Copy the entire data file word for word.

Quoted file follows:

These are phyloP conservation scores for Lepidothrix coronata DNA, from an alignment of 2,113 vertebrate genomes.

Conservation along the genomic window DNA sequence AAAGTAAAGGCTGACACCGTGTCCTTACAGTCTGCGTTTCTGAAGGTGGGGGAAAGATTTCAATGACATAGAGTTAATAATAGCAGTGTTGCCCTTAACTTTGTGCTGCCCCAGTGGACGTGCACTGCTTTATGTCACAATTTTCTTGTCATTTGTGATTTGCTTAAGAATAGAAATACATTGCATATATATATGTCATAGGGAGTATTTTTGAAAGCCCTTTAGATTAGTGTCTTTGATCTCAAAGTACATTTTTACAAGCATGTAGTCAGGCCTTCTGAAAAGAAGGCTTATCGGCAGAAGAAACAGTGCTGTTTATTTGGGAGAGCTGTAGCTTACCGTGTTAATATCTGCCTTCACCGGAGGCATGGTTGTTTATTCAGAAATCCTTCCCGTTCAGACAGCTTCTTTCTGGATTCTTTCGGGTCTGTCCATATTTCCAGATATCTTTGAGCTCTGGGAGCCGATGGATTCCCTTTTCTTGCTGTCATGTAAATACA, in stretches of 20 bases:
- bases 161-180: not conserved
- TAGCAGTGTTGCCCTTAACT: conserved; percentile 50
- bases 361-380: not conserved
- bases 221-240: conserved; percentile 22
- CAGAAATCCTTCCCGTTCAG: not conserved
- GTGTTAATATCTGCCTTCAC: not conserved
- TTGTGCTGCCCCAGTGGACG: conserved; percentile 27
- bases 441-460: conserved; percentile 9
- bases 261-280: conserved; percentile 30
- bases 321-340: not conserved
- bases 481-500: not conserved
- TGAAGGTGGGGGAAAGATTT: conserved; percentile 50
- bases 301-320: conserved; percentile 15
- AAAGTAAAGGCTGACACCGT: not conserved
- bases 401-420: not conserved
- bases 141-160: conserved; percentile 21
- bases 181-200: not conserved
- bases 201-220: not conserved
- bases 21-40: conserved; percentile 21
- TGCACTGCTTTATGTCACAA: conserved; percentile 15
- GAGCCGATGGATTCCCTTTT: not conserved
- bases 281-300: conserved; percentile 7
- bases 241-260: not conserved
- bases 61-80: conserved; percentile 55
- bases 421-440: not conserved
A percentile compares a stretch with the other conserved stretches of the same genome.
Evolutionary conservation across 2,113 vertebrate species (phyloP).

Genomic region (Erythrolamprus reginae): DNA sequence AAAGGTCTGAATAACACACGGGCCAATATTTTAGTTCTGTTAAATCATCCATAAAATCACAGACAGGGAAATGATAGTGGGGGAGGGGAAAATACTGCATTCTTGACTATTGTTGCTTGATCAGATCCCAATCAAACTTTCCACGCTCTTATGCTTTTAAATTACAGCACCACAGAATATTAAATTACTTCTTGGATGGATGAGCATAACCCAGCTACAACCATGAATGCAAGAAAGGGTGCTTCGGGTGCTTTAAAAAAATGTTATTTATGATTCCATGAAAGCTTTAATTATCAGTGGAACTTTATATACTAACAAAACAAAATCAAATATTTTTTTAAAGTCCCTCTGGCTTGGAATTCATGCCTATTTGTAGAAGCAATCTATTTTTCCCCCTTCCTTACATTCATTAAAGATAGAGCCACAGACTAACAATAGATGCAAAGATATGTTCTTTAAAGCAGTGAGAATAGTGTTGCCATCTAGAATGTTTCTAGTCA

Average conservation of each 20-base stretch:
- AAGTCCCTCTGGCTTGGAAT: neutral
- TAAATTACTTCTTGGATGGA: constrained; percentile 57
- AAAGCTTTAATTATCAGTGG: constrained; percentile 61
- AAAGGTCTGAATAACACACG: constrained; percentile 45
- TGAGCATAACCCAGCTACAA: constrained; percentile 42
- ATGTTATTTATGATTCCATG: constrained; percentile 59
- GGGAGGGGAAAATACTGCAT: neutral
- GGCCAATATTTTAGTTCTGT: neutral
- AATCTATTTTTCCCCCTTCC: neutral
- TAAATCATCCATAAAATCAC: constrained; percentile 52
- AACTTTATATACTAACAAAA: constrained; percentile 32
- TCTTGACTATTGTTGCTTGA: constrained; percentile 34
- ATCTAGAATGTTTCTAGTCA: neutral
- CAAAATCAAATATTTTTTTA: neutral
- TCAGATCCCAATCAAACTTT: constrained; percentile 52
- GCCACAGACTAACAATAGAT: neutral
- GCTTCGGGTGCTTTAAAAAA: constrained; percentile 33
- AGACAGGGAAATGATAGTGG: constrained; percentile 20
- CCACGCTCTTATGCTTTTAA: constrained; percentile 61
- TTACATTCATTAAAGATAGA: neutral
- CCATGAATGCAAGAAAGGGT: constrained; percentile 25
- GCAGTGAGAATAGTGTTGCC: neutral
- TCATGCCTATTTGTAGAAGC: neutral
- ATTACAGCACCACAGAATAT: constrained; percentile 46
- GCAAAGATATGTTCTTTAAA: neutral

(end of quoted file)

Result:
These are phyloP conservation scores for Lepidothrix coronata DNA, from an alignment of 2,113 vertebrate genomes.

Conservation along the genomic window DNA sequence AAAGTAAAGGCTGACACCGTGTCCTTACAGTCTGCGTTTCTGAAGGTGGGGGAAAGATTTCAATGACATAGAGTTAATAATAGCAGTGTTGCCCTTAACTTTGTGCTGCCCCAGTGGACGTGCACTGCTTTATGTCACAATTTTCTTGTCATTTGTGATTTGCTTAAGAATAGAAATACATTGCATATATATATGTCATAGGGAGTATTTTTGAAAGCCCTTTAGATTAGTGTCTTTGATCTCAAAGTACATTTTTACAAGCATGTAGTCAGGCCTTCTGAAAAGAAGGCTTATCGGCAGAAGAAACAGTGCTGTTTATTTGGGAGAGCTGTAGCTTACCGTGTTAATATCTGCCTTCACCGGAGGCATGGTTGTTTATTCAGAAATCCTTCCCGTTCAGACAGCTTCTTTCTGGATTCTTTCGGGTCTGTCCATATTTCCAGATATCTTTGAGCTCTGGGAGCCGATGGATTCCCTTTTCTTGCTGTCATGTAAATACA, in stretches of 20 bases:
- bases 161-180: not conserved
- TAGCAGTGTTGCCCTTAACT: conserved; percentile 50
- bases 361-380: not conserved
- bases 221-240: conserved; percentile 22
- CAGAAATCCTTCCCGTTCAG: not conserved
- GTGTTAATATCTGCCTTCAC: not conserved
- TTGTGCTGCCCCAGTGGACG: conserved; percentile 27
- bases 441-460: conserved; percentile 9
- bases 261-280: conserved; percentile 30
- bases 321-340: not conserved
- bases 481-500: not conserved
- TGAAGGTGGGGGAAAGATTT: conserved; percentile 50
- bases 301-320: conserved; percentile 15
- AAAGTAAAGGCTGACACCGT: not conserved
- bases 401-420: not conserved
- bases 141-160: conserved; percentile 21
- bases 181-200: not conserved
- bases 201-220: not conserved
- bases 21-40: conserved; percentile 21
- TGCACTGCTTTATGTCACAA: conserved; percentile 15
- GAGCCGATGGATTCCCTTTT: not conserved
- bases 281-300: conserved; percentile 7
- bases 241-260: not conserved
- bases 61-80: conserved; percentile 55
- bases 421-440: not conserved
A percentile compares a stretch with the other conserved stretches of the same genome.
Evolutionary conservation across 2,113 vertebrate species (phyloP).

Genomic region (Erythrolamprus reginae): DNA sequence AAAGGTCTGAATAACACACGGGCCAATATTTTAGTTCTGTTAAATCATCCATAAAATCACAGACAGGGAAATGATAGTGGGGGAGGGGAAAATACTGCATTCTTGACTATTGTTGCTTGATCAGATCCCAATCAAACTTTCCACGCTCTTATGCTTTTAAATTACAGCACCACAGAATATTAAATTACTTCTTGGATGGATGAGCATAACCCAGCTACAACCATGAATGCAAGAAAGGGTGCTTCGGGTGCTTTAAAAAAATGTTATTTATGATTCCATGAAAGCTTTAATTATCAGTGGAACTTTATATACTAACAAAACAAAATCAAATATTTTTTTAAAGTCCCTCTGGCTTGGAATTCATGCCTATTTGTAGAAGCAATCTATTTTTCCCCCTTCCTTACATTCATTAAAGATAGAGCCACAGACTAACAATAGATGCAAAGATATGTTCTTTAAAGCAGTGAGAATAGTGTTGCCATCTAGAATGTTTCTAGTCA

Average conservation of each 20-base stretch:
- AAGTCCCTCTGGCTTGGAAT: neutral
- TAAATTACTTCTTGGATGGA: constrained; percentile 57
- AAAGCTTTAATTATCAGTGG: constrained; percentile 61
- AAAGGTCTGAATAACACACG: constrained; percentile 45
- TGAGCATAACCCAGCTACAA: constrained; percentile 42
- ATGTTATTTATGATTCCATG: constrained; percentile 59
- GGGAGGGGAAAATACTGCAT: neutral
- GGCCAATATTTTAGTTCTGT: neutral
- AATCTATTTTTCCCCCTTCC: neutral
- TAAATCATCCATAAAATCAC: constrained; percentile 52
- AACTTTATATACTAACAAAA: constrained; percentile 32
- TCTTGACTATTGTTGCTTGA: constrained; percentile 34
- ATCTAGAATGTTTCTAGTCA: neutral
- CAAAATCAAATATTTTTTTA: neutral
- TCAGATCCCAATCAAACTTT: constrained; percentile 52
- GCCACAGACTAACAATAGAT: neutral
- GCTTCGGGTGCTTTAAAAAA: constrained; percentile 33
- AGACAGGGAAATGATAGTGG: constrained; percentile 20
- CCACGCTCTTATGCTTTTAA: constrained; percentile 61
- TTACATTCATTAAAGATAGA: neutral
- CCATGAATGCAAGAAAGGGT: constrained; percentile 25
- GCAGTGAGAATAGTGTTGCC: neutral
- TCATGCCTATTTGTAGAAGC: neutral
- ATTACAGCACCACAGAATAT: constrained; percentile 46
- GCAAAGATATGTTCTTTAAA: neutral